For Immediate Release
June 26, 2014
CONTACT: Dean Kueter
WASHINGTON D.C. — The U.S. Department of Justice Office of Community Oriented Policing Services (COPS Office) has released the June episode of “The Beat” centered around building trust between law enforcement and the communities they serve. The COPS Office talked to leaders in the field who are developing and implementing creative and progressive strategies within their communities. This month’s Podcast series (“The Beat”) is dedicated to those efforts and highlights the great work of five national leaders including Chiefs Hassan Aden, Chris Magnus, and Rick Myers; Commissioner Bill Bratton; and Reverend Jeff Brown.
“The COPS Office is committed to promoting promising practices to assist the field in building relationships based on mutual understanding, respect, and trust. The leaders we have featured on The Beat provide real world examples of how law enforcement agencies can help ensure that the populations they serve enjoy safe and just communities for generations to come,” said COPS Director Ronald Davis.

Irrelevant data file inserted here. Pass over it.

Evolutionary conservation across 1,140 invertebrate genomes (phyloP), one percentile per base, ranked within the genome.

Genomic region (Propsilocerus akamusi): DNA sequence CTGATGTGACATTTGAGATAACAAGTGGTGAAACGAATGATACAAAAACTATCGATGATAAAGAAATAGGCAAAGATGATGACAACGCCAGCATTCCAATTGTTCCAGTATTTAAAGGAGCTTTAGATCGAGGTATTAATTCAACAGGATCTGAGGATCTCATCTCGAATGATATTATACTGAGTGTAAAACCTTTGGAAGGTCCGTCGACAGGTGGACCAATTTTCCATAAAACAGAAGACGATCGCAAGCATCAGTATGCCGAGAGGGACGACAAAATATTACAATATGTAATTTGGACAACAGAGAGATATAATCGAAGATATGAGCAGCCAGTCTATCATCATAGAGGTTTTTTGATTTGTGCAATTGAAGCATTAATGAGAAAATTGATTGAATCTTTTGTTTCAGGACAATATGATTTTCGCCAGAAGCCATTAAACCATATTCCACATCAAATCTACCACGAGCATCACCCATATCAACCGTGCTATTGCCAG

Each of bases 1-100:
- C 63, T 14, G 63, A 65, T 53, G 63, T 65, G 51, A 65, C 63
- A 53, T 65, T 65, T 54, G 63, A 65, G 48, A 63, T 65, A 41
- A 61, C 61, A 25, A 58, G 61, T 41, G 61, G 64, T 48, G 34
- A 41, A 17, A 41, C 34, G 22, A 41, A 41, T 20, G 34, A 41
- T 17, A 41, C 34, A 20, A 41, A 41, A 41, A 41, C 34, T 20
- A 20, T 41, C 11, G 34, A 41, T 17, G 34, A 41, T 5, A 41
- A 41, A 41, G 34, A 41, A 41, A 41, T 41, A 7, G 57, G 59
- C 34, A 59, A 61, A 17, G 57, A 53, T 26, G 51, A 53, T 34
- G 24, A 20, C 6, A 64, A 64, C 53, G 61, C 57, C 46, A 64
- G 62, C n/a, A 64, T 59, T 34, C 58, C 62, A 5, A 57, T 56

The COPS Office has made building trust in our communities’ one of its top priorities. On April 4, 2014, the COPS Office hosted the “Strengthening the Relationship between Law Enforcement and Communities of Color” forum in New York City. The forum gave local, state and federal law enforcement, as well as community leaders and other criminal justice stakeholders, the opportunity to identify ways law enforcement can build trust in all of our communities.
The New York City Forum will be followed by a publication highlighting ways that law enforcement and community leaders found ways to come together to strengthen the communities they serve and made recommendations on what the field can do to build trust in their own communities as well.
All COPS Office “The Beat” podcasts can be found on our website. If you have further questions concerning the podcasts, contact the U.S. Department of Justice Response Center at 800.421.6770.
The COPS Office is a federal agency responsible for advancing public safety through community policing. Since 1995, it has awarded over $14 billion to advance community policing, including grants awarded to more than 13,000 state, local, and tribal law enforcement agencies to fund the hiring and redeployment of approximately 125,000 officers and provide a variety of knowledge resource products including publications, training, and technical assistance.